GOOD NEWS FOR obsessive-compulsives who save their bottlecaps.
(And, strange as it sounds, there are more of these sad cases out there than you might think, frantically separating them by beer type, stacking them in perfectly symmetrical piles, cataloging them in Excel spreadsheets, counting them over and over again into the wee hours of the morning . . . Sigh.)
Troegs Brewing Co. of Harrisburg will provide a unique diversion this summer with its Art of Drinking Troegs contest.
The challenge is to create any piece of artwork that somehow uses Troegs bottlecaps. The winner gets a custom-made bar stocked with Troegs.
The contest isn’t exactly a relief for OCDs (though, it’s OK to use other breweries’ caps, as long as they’re upside down). Brewer Chris Trogner said it’s intended to get beer drinkers thinking more about the merits of hand-crafted design.
“We were just trying to figure ways to tie ourselves with other people who are hand-crafting something,” Trogner said. After seeing what a local furniture builder did with the brewery’s new bar, he said, “We decided a hand-crafted bar goes well with hand-crafted beer.”
So, what kind of art can you do with a couple of hundred bottlecaps?
“We really don’t want to limit creativity,” Trogner said, which sounds like another way of saying he doesn’t have a clue.
Anyway, the deadline is Sept. 30. Take a picture of your work and send it to firstname.lastname@example.org. Rules are at www.troegs.com.
By the way: Here’s a simple trick for removing bottlecaps without bending them with your church key: Place a nickel on top of the cap before opening.
Speaking of Troegs, the brewery will release its latest single-batch ale at the upcoming Harrisburg Brewers Fest (June 19, call 717-232-1297 for info). It’s Dreamweaver Wheat, a cross between a Belgian wit and a German hefeweizen with the same yeast strains used in last winter’s popular Mad Elf . . .
One of my favorite beer-drinking events is around the corner: the USPRO Cycling Championship. You can rub shoulders with the cyclists and down a brew next Friday at the Manayunk Brewing Co. (4120 Main St., Manayunk) from 7:30 to 9 p.m. It’s a great way to tune up for the big race on the following Sunday, June 6 . . .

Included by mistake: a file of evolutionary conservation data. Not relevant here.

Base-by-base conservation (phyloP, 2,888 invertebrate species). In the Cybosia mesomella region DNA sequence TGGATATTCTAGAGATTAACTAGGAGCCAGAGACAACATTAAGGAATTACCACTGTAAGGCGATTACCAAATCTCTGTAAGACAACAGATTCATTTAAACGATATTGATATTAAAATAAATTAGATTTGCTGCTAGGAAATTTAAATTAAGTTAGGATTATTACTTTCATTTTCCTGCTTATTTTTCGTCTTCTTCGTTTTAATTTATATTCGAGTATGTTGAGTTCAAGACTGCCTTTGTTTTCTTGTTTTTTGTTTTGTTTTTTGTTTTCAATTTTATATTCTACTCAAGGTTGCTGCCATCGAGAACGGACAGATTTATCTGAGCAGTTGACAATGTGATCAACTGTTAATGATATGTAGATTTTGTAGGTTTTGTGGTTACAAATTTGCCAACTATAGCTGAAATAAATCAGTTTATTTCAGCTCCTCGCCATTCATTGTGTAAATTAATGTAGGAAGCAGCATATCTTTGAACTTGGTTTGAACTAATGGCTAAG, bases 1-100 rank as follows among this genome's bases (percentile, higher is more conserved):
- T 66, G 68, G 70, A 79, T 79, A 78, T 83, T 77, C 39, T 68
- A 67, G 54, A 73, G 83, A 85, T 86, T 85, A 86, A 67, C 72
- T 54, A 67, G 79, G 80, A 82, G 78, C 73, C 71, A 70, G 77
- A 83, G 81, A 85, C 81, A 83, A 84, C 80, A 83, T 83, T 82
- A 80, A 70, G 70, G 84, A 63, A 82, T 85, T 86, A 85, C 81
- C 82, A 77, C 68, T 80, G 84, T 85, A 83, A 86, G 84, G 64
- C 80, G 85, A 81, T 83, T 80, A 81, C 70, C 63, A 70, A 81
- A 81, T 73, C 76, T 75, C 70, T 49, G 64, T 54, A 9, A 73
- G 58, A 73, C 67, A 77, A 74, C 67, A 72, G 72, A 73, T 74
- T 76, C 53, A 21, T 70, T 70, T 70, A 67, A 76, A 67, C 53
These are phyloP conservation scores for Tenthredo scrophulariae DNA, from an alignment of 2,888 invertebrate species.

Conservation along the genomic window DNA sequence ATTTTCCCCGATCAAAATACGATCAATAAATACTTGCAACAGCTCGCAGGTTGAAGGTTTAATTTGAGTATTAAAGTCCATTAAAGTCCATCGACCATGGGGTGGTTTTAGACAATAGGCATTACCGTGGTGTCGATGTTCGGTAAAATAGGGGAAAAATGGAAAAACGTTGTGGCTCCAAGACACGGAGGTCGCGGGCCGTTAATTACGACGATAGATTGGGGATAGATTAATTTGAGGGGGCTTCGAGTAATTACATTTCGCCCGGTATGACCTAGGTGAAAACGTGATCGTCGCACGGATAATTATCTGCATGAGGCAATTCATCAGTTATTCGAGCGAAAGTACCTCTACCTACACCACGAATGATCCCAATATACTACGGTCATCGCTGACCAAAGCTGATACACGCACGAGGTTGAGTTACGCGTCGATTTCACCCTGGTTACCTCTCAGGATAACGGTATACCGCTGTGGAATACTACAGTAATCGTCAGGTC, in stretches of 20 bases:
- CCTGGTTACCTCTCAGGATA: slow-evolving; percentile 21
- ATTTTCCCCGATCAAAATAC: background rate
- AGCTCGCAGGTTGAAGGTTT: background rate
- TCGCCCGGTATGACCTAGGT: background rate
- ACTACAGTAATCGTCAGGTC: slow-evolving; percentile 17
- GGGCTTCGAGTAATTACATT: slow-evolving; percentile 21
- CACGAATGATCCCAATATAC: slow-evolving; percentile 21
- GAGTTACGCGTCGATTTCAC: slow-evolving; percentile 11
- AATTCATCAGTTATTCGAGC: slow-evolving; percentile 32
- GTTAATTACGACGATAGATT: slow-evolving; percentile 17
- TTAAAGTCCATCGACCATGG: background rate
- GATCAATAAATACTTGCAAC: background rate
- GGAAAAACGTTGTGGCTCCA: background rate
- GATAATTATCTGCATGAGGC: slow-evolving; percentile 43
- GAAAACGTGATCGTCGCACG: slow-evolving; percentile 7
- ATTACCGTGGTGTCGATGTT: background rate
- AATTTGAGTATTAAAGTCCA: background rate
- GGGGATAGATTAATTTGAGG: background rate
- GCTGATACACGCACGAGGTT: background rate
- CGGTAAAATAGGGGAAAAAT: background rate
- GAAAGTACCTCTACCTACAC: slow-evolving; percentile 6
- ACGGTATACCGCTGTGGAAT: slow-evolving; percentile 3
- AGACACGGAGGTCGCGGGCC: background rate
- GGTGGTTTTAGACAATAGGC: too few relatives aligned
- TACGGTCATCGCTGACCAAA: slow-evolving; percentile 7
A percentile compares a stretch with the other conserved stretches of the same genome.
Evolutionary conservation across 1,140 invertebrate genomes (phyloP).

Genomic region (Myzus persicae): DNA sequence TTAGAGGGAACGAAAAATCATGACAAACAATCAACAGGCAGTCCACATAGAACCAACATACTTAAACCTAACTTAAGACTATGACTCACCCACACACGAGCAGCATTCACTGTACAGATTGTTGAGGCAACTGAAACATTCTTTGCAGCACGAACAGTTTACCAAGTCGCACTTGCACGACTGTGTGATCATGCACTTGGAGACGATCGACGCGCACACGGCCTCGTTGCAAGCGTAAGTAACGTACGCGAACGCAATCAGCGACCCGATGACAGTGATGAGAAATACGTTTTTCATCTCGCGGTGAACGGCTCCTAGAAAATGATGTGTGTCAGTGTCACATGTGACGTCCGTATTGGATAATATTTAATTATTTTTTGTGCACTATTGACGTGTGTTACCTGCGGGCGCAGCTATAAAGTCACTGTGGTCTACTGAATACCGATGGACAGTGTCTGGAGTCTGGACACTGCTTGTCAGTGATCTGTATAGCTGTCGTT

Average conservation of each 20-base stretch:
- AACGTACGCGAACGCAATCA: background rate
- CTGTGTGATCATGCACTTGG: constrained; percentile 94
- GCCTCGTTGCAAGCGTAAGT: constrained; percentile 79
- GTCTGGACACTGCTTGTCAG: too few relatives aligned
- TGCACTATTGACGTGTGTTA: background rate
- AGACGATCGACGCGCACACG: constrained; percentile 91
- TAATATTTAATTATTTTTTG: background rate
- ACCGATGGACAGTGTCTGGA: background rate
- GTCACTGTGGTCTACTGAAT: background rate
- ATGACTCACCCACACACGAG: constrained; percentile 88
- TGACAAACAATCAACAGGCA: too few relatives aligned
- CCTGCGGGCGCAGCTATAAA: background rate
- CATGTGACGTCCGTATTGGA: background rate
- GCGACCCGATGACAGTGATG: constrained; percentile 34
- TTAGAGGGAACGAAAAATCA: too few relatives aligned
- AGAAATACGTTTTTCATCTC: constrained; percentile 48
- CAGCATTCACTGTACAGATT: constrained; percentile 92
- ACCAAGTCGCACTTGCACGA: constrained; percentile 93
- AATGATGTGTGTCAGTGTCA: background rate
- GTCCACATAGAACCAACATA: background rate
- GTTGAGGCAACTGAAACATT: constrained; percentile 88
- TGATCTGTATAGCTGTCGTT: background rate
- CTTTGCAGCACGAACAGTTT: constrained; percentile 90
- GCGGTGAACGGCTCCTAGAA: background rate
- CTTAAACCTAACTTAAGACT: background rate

Miller is producing a set of commemorative cans featuring past Rolling Stone magazine covers, to celebrate 50 years of rock ‘n’ roll. They’re big boy 24-ouncers of Miller Lite and MGD . . .
New on area shelves: Pyramid Curve Ball Kolsch, Clipper City Red Sky at Night Saison, Crooked River Kolsch Ale and Lancaster Brewing Strawberry Wheat . . .
My appearance earlier this month on Baltimore’s Beer Radio prompted a number of readers to wonder: When will Philadelphia get Beer Radio? No immediate plans, yet, for this suds-filled show. But co-host Dennis Buettner told me it’s expanding this weekend to Seattle, and “we’re definitely looking toward Philly, too.”
Worth the wait?
Smithwick’s Irish Ale is finally pouring through town. Diageo and Guinness USA finally cleared up some strange, internal marketing tactics that had kept it from our shores (they felt Smithwick’s somehow conflicted with sales of Bass Ale).
The long holdup prompted thousands of complaints from tourists who’d tasted and fallen in love with the ale during visits to Dublin. I can’t tell you how many calls I’ve gotten from beer drinkers, freshly returned from Ireland, asking where they could buy Smithwick’s in America.
All I’ve got to say is:
We waited all that time for this?
Maybe I’m missing something, but to my hopped-up throat this is a very average import.
It’s smooth, very drinkable – I imagine you could pound it all night without serious consequence.
But cripes, peel off the label and you’ve got a Henry Weinhards. When they offer you a beer like this in an American brewpub, you immediately ask, “What else do you have?”
Ah, but what do I know? No one ever went broke selling Irish ale.
It’s available only on tap, for now. If you want a glass, pronounce it “Smid-ix.”
From the Internet:
A man goes into a lawyer’s office and says, “I heard people have sued the tobacco companies for giving them lung cancer, and McDonald’s for making them fat.”
The lawyer says, “Yes, that’s true.”
The man says, “Well, I’m interested in suing, too.”
The lawyer says, “OK, McDonald’s or the tobacco companies?”
“Neither,” the man says. “I’m suing Budweiser for all the ugly people I’ve slept with.”
Joe Sixpack, by Staff Writer Don Russell, was written this week with Weyerbacher Black Hole.